Love,

Lia

The Worst Part of My Mum’s Cancer Treatment

You might not know this, as I haven’t really mentioned it much in my blog, but when I was 13/14, my mum was diagnosed with breast cancer. Actually, at the time she got diagnosed, I had just started at a new school, so I had to deal with that, my own mental health & social issues, and this at the same time. It was very hard to make friends when you’re constantly worrying about your mum. I did make friends but not very quickly or easily and they were hard to find. I’m lucky I found them eventually but, as I said, I did struggle a lot as well, especially considering I can’t make friends very easily anyway!

She was actually getting a mammogram for a problem she had in her other breast. She felt so lucky that she had that problem in her other breast because it might not have been diagnosed so early if she hadn’t had that. Like I said, it was diagnosed pretty early, which was good, but obviously I still worried a lot about her. At first, they thought she would need radiotherapy, but then they changed their mind, which was good. She instead had to have a number of operations and is still having operations at the moment. A lot of them got delayed due to skin infections, which has been very annoying for her!

But none of that is the worst part of her cancer treatment: the worst part was hormone therapy. This is the drug prescribed to stop the cancer coming back. The side effects are terrible and my mum said they were “like a toned-down version of chemotherapy.” She’s very happy that she never had to endure chemotherapy or radiotherapy, but she’s still suffering a lot. Her hair is in poor condition, she’s had joint pains, tiredness, rashes, and lots of other side effects that really affect her quality of life.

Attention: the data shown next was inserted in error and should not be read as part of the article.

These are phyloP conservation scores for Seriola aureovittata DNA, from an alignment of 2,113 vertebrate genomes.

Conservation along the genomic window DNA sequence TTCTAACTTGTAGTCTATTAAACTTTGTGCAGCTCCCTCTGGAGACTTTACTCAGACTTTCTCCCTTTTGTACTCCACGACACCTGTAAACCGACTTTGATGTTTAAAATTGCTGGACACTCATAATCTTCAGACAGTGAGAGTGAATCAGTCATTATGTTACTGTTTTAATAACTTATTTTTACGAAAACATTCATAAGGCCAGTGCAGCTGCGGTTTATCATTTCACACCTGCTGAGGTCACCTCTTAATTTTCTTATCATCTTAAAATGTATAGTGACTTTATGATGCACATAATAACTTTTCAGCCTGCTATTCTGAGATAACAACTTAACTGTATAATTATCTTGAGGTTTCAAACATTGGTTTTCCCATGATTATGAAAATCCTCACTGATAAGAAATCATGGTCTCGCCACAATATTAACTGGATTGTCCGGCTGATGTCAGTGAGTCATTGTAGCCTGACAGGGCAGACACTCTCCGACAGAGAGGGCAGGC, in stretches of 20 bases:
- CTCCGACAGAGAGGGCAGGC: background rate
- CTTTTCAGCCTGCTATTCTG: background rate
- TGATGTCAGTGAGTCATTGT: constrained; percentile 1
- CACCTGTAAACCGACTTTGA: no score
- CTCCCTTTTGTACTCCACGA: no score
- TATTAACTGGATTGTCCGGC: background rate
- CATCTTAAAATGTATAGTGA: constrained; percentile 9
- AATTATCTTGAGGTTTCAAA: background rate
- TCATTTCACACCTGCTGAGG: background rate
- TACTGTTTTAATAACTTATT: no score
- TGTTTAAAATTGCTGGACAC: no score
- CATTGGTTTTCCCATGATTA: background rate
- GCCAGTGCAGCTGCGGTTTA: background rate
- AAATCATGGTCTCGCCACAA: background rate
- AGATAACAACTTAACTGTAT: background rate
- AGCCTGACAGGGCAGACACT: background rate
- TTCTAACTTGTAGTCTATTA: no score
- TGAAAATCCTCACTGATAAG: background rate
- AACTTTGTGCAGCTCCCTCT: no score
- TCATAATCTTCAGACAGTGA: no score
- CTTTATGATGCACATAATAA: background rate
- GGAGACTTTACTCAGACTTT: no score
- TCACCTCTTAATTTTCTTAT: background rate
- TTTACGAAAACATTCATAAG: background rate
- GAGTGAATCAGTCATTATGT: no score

She’s been on the drug Tamoxifen for three years-ish and she’s decided to come off it. It is recommended to be used for at least five years but she just can’t deal with the side effects any longer, and I agree with her decision. She’s been a completely different person since being on the drug. Her mood has been down a lot. I just want her to be happy again — and I feel that coming off of this drug will do that for her. The drug doesn’t even guarantee that the cancer won’t reoccur so, in her opinion, the disadvantages outweigh the advantages. I really hope that she can come off of it soon and finally feel like her old self again!

Lia

That Time I… Almost Killed My Mum?!

Okay, so when I was seven I won a dance competition. The prize was four tickets to this amusement place called ‘The Milkyway’. It was really great there — lots to do.

I was having such a fun time, as was the rest of my family, until one devastating mini golf match. I was doing quite well, actually, and probably could’ve won… In my defence, my mum was standing too close to me.

You can probably imagine what happened next. I took my swing and the next thing I know, she was on the grass, holding her head, which was bleeding. Obviously, I felt terrible and like I was a criminal. I actually thought the police were coming for me and I was really crying.

I went in the ambulance with her and she had stitches. She was more comforting me than the other way around… I was in a terrible state! She was fine after she’d had the stitches done but I really felt like a criminal.

I hope we both learnt out lesson: don’t stand too close and always look before swinging…

Thanks for reading this post,

Lia